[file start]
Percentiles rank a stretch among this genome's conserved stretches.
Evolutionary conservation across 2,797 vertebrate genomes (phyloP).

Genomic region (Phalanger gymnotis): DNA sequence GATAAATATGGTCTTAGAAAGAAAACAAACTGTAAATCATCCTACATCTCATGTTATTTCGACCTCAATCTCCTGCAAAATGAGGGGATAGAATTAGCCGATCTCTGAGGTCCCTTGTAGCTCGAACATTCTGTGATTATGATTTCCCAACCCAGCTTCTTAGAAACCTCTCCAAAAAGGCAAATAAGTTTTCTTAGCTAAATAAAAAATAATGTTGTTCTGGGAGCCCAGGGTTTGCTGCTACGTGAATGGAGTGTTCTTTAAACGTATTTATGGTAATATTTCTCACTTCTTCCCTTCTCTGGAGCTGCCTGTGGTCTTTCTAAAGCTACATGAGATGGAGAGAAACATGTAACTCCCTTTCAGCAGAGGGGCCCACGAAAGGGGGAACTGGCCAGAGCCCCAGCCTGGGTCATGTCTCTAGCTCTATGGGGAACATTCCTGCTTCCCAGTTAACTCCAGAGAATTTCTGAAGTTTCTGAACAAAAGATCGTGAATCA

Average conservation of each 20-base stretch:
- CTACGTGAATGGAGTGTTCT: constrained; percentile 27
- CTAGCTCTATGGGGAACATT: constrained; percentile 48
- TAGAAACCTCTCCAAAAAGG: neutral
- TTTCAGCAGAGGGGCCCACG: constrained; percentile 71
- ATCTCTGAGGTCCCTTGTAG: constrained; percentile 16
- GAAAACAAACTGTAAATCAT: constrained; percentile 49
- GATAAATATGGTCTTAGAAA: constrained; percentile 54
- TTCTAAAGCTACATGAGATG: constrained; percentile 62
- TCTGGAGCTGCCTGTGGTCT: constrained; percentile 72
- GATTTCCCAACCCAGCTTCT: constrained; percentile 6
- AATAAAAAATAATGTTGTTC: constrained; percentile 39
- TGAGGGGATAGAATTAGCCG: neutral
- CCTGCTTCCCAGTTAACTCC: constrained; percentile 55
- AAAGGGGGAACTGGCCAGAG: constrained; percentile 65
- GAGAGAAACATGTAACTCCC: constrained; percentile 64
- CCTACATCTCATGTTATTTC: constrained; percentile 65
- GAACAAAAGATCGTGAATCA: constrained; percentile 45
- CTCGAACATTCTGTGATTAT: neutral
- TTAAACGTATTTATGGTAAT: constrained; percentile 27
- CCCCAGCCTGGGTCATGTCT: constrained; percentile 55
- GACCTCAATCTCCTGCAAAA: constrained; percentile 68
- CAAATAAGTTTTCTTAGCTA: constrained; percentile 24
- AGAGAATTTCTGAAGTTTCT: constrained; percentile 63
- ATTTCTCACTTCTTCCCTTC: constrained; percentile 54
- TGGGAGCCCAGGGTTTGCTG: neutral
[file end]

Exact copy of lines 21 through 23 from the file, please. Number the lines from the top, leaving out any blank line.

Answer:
- GAACAAAAGATCGTGAATCA: constrained; percentile 45
- CTCGAACATTCTGTGATTAT: neutral
- TTAAACGTATTTATGGTAAT: constrained; percentile 27